Flooding in Davenport, Iowa. Photo: KC McGinnis/For The Washington Post via Getty Images

Unprecedented flooding is devastating the Midwest with the Mississippi River rising to some of its highest levels since 1993.

What's new: Heavy rain prompted more flash flooding concerns over Wednesday night, as Kansas residents were evacuated from their homes and dozens of Texas children were left stranded at school, AP reports.

The big picture: The flooding is due to rapid snow melt and heavy spring rains. The resulting series of closures has impacted farmers who rely on the river for transporting crops. It's already been a record-breaking flood season and NOAA continues to warn the flood threat could worsen and affect new areas as new waves of rain are forecasted for the Central states. The flooding caused the U.S. Coast Guard to shut down a 5-mile stretch of the river in St. Louis last week, the Washington Post reports.

By the numbers: Last Thursday, the Mississippi River rose to 22.7 feet in Davenport, Iowa — beating the previous record set in 1993.

  • Flooding this year has already caused an estimated $12 billion in damage, reports the Post, citing an estimate from AccuWeather, affecting homes and businesses, drowning livestock and displacing hundreds.
    • In Nebraska alone, the cost of the damage surpassed $1.3 billion in March — including $449 million in damage to infrastructure, $440 million in crop losses and $400 million in cattle loses, NPR reports.
  • At least 4 people have died due to the latest flooding.

The cost of the damage in the Midwest, along with the consequences of Trump's trade war with China, have farmers fearing for their livelihood.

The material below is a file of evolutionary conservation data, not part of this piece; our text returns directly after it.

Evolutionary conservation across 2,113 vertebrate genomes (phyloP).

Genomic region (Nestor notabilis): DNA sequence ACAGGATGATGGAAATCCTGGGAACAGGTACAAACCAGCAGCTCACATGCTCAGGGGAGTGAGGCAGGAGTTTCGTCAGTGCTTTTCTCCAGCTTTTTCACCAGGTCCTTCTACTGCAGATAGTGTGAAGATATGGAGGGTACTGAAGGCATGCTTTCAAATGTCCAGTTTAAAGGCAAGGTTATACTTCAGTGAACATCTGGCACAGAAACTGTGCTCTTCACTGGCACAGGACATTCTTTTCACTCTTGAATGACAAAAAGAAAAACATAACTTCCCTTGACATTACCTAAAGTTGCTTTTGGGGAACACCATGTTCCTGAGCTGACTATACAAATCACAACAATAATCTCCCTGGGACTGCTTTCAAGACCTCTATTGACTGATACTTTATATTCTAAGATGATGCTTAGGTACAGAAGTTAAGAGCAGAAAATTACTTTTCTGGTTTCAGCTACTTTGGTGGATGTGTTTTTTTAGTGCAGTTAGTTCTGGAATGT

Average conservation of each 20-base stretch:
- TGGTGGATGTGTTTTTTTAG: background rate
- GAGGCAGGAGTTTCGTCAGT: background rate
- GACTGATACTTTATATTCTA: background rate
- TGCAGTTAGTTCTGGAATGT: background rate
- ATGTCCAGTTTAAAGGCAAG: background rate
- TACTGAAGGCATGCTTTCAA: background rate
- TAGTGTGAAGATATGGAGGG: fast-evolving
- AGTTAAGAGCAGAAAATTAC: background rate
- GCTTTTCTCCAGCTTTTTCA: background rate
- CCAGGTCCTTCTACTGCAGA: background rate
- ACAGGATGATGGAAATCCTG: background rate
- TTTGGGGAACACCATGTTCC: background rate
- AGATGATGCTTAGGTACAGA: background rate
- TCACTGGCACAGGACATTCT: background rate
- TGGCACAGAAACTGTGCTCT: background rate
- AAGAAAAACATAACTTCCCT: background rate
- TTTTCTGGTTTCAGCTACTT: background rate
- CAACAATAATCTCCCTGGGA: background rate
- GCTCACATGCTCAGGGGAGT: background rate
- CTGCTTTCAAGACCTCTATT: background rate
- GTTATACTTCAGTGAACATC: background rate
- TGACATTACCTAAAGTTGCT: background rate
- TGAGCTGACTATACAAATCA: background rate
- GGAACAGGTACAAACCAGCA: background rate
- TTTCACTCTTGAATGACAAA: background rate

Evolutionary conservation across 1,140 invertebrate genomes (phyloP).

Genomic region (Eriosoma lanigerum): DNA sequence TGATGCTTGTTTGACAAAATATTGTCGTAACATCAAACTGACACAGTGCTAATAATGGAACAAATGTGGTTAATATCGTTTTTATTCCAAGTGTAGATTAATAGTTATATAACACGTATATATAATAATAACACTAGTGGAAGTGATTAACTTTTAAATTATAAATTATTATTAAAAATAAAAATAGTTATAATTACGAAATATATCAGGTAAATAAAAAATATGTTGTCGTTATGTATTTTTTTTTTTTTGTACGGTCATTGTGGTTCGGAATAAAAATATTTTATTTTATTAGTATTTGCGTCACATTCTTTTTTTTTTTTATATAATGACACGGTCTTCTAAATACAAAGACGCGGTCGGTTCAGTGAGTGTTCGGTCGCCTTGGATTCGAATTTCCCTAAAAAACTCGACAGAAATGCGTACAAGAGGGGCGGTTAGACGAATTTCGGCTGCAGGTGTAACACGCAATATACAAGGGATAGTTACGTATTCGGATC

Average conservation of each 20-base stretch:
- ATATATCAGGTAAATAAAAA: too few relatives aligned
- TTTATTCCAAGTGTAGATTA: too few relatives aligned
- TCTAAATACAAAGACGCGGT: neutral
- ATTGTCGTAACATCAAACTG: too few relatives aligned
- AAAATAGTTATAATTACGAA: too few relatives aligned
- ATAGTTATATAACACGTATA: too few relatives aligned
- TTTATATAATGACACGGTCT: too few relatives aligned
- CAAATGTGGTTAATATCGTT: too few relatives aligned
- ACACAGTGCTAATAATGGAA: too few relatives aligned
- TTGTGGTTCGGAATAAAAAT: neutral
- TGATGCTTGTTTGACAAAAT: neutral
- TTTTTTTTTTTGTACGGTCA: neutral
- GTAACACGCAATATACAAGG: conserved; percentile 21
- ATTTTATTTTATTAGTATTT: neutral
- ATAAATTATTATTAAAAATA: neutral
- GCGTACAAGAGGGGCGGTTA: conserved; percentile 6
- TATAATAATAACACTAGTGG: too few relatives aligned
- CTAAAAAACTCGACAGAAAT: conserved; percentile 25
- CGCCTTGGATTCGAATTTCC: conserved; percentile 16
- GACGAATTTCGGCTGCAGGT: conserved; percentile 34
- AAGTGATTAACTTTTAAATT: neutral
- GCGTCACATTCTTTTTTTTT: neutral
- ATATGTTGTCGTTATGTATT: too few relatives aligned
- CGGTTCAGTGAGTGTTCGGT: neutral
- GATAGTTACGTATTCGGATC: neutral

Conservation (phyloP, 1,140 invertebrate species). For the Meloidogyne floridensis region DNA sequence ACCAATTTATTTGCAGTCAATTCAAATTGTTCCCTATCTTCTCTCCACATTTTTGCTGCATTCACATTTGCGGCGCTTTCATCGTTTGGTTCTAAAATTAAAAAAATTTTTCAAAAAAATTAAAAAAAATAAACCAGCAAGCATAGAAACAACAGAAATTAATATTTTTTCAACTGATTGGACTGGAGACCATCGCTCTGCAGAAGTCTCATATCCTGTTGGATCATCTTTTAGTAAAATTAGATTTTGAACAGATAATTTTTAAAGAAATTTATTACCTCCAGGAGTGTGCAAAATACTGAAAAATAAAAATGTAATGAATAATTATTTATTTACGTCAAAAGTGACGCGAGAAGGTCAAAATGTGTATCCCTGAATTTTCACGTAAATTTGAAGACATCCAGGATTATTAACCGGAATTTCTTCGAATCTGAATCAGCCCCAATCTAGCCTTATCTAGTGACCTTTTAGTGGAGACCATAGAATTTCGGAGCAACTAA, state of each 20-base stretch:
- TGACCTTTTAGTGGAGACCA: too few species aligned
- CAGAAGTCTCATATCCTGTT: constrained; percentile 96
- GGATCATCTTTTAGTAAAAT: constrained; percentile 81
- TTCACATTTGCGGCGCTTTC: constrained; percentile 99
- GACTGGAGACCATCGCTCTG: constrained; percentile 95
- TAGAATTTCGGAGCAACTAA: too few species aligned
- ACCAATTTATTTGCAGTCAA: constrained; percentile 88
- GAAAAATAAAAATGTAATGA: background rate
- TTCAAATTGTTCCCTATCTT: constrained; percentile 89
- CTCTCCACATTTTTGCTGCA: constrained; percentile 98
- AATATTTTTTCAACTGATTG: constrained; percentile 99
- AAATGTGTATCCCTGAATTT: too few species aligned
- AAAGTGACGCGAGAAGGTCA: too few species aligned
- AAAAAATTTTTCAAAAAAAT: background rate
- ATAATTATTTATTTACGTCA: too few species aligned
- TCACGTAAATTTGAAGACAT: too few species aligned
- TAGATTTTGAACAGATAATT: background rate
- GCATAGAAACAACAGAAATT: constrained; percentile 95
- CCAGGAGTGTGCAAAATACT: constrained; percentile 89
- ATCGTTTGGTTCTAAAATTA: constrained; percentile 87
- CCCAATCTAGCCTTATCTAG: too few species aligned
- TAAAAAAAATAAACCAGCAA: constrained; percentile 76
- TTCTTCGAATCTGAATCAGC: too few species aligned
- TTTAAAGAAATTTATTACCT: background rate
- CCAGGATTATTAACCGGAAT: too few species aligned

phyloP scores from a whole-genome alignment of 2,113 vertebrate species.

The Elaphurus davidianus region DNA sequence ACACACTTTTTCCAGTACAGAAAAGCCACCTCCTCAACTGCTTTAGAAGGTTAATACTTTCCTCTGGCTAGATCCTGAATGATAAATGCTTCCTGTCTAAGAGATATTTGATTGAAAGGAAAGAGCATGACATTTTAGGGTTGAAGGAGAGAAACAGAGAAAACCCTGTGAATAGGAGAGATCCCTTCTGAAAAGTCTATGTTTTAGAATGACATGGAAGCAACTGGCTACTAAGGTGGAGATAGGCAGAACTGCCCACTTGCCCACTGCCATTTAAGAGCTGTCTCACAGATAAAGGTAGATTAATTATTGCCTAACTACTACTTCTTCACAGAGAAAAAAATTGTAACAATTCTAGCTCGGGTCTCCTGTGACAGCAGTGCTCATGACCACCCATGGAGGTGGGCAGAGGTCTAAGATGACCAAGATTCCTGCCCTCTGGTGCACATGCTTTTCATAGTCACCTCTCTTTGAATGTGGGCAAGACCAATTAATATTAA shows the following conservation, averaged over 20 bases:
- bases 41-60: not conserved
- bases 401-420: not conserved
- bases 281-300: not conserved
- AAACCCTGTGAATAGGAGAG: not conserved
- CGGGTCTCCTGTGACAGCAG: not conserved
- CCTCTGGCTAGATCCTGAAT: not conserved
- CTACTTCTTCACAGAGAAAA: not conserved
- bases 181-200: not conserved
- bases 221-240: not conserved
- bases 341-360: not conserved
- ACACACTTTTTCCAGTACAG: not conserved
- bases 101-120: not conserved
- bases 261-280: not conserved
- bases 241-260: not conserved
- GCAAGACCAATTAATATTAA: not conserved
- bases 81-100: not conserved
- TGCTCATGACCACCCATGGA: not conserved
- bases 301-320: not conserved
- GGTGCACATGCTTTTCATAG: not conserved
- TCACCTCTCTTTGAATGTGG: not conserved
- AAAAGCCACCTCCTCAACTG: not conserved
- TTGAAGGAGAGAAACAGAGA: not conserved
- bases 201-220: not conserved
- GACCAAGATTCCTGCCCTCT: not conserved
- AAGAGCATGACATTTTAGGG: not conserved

Go deeper: NOAA warns of "unprecedented flood season" across U.S.

Go deeper

Durbin on Barrett confirmation: "We can’t stop the outcome"

Senate Minority Whip Dick Durbin (D-Ill.) said on ABC's "This Week" that Senate Democrats can “slow” the process of confirming Supreme Court nominee Amy Coney Barrett “perhaps a matter of hours, maybe days at the most," but that they "can’t stop the outcome."

Why it matters: Durbin confirmed that Democrats have "no procedural silver bullet" to stop Senate Republicans from confirming Barrett before the election, especially with only two GOP senators — Lisa Murkowski of Alaska and Susan Collins of Maine — voicing their opposition. Instead, Democrats will likely look to retaliate after the election if they win control of the Senate and White House.

The top Republicans who aren't voting for Trump in 2020

Photo: Brendan Smialowski/AFP via Getty Images

Former Pennsylvania Gov. Tom Ridge announced in an op-ed Sunday that he would be voting for Joe Biden.

Why it matters: Ridge, who was also the first secretary of homeland security under George W. Bush, joins other prominent Republicans who have publicly said they will either not vote for Trump's re-election this November or will back Biden.

Former GOP governor of Pennsylvania Tom Ridge endorses Joe Biden

Tom Ridge. Photo by Drew Angerer/Getty Images

Tom Ridge, the former Republican governor of Pennsylvania, will vote for Joe Biden, he announced in a Philadelphia Inquirer op-ed on Sunday.

Why it matters: Ridge, who also served as the first Secretary of Homeland Security under George W. Bush, said this would be his first time casting a vote for a Democratic candidate for president. He's now the third former Republican governor from a swing state to endorse Biden and reject Trump — joining John Kasich from Ohio and Rick Snyder from Michigan.

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